Lightroom – Where are my files?

Getting to understand how Lightroom works can be a bit frustrating if you are not accustomed to how a database functions. Lightroom does not actually store your files, they are on your hard drive. Lightroom is a catalog/database that references those files to make it easier for you to find them, and to provide processing information for those files when you export them.

Think of Lightroom as a card catalog in a library. There are no books in a card catalog, just the information about the books, and where to locate them. This is metadata. The key to understanding this is in the Import dialog.

When you open the Import dialog the screen changes to a full view that defines the process from left to right. On the left are the possible sources for incoming images, such as your computer’s hard drive, external drives, or a card reader. When you select a source the available images appear in the center window.

LR_import

At the top of the window is the method of importing the files. Add is the default and it simply means that you will add those images to the Lightroom catalog from where they are and leave the original files there. This would be used if you have already imported files to your hard drive from your camera or a card reader, or you wish them to be managed from where they are (an external drive). Nothing really changes except that Lightroom can now manage those files for you.

Copy as DNG, and Copy options are used to add images to the catalog and copy the original files to a new location. These are used to copy images from your camera or a card reader to more permanent storage on your hard drive while adding them to the catalog. The DNG option also converts the raw files to the DNG format.

Move adds files to the catalog, puts the images in a new location, and deletes the original files from the source location. Be careful with this one, but it can be handy in sorting and editing out useless images from a mass import folder into other folders. Lightroom won’t care where they are, but it could be handy for other reasons.

On the right is the destination choice. This is where on your computer hard drive or external drive you want the files to be maintained. This is where people get confused. The files still have to be on a drive somewhere in the computer as they were if you were using Bridge or another navigator. The only difference is that they will be managed and referenced by Lightroom for a more convenient means of searching for and viewing the files.

In addition to the From – How – To options, the To section includes File Handling, Renaming, and the application of develop settings and keywords to the incoming files. The actual destination option is at the bottom of the list. This is to encourage you to make decisions about how the files will be managed at the beginning of the process to make things like batch renaming and the creation of previews easier.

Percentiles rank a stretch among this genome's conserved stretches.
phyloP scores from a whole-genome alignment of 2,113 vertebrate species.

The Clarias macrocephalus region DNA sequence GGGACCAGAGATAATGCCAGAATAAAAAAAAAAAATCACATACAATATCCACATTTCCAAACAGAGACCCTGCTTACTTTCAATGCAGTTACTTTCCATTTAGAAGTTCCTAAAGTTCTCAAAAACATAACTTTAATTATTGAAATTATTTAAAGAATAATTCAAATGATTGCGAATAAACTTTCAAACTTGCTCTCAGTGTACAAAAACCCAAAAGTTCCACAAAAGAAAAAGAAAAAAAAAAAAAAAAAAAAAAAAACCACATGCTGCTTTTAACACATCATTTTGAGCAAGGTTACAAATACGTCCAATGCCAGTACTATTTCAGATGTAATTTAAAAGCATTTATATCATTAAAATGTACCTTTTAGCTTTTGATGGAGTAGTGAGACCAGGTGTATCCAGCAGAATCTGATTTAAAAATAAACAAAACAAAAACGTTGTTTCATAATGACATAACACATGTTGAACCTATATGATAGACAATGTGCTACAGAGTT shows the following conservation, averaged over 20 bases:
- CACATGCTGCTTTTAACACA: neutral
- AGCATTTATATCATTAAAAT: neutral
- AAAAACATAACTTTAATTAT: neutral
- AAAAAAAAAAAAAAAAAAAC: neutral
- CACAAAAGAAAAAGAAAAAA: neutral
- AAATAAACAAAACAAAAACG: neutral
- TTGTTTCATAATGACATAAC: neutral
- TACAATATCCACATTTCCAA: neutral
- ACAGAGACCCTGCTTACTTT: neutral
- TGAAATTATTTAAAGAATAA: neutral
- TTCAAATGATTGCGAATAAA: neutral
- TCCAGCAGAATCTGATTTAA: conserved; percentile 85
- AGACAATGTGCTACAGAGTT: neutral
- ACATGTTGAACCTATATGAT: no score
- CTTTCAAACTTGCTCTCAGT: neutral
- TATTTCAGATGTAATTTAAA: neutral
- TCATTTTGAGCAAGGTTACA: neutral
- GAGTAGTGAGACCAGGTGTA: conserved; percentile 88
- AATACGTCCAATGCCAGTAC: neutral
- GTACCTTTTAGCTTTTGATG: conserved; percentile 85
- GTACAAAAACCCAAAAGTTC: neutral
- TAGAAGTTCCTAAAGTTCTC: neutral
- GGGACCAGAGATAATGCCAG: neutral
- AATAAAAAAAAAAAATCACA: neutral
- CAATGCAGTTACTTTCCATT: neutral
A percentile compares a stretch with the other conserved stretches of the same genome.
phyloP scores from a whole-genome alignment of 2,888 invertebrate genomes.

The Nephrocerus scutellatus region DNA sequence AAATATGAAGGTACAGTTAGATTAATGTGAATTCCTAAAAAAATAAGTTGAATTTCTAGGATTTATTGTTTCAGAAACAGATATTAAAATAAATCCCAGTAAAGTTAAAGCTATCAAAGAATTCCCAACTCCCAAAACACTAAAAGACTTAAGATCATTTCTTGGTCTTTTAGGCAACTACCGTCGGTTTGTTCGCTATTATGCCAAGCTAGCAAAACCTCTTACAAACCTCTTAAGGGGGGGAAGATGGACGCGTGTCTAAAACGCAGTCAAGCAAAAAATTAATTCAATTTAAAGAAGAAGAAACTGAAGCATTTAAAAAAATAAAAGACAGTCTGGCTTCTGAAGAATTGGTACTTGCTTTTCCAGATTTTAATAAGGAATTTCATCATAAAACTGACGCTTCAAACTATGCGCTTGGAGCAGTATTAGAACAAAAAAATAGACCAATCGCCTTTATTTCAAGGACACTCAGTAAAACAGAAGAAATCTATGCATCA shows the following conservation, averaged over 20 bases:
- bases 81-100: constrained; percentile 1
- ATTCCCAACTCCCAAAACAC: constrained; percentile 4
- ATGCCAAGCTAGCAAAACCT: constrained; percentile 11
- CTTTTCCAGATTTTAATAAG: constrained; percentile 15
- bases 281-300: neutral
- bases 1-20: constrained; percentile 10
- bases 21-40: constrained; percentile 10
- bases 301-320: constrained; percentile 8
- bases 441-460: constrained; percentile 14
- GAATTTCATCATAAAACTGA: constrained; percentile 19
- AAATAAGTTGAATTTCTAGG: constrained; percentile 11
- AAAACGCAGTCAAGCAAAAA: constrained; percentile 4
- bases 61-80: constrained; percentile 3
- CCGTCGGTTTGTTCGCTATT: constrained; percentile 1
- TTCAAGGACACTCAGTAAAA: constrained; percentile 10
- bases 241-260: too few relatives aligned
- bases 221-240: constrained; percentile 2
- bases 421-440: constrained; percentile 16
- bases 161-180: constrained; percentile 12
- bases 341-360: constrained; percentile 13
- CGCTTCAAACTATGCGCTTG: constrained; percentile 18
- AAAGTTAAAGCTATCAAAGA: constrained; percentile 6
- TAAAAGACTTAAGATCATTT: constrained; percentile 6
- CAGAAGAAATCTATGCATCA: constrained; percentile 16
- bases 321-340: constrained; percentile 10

Once you get the concept that the files are not actually in Lightroom, but rather are managed by it, you will be better able to understand how the program works for you. While your incoming files may be organized in folders by the date they were shot, the images in Lightroom can be put into collections organized by subject matter or any other criteria that suits your purposes.

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Author: Bryson

Architectural/Commercial/Industrial Photographer - Digital Photography and Photoshop Educator

5 thoughts on “Lightroom – Where are my files?”

  1. Very useful info. Thanks for explaining some confusing points. Could you also offer an explanation regarding the folder named Lightroom that appears in the parent folder after cataloging images?

    1. There are several folders with that name created by the program. I think what you are referring to is the folder in the Pictures or My Pictures folder in your C: drive. This is where Lightroom stores backup files, catalog files and previews.

  2. Well done – excellent article.  Here’s the problem:  I often move images from one location to another, different folders and occasionally, different drives.  Lightroom as a data base makes me crazy (or more crazy).  On the other hand, somebody not using Photoshop or not using it much will be well served with the Lightroom database.  It certainly beats the crap out of letting Windows organize your photos.  Your next article should be on printing from Lightroom?!

      Peter Kornweiss kazn4721@yahoo.com

    1. Moving your images should only be done in Lightroom to maintain the relationship to the database. If you move an image another way you break the link, so Lightroom should be your only database manager or you will have to re-establish the link. Once you gain familiarity with the process it is not any more difficult than moving an image with Bridge or your OS. As a data manager it does demand exclusivity to be effective.

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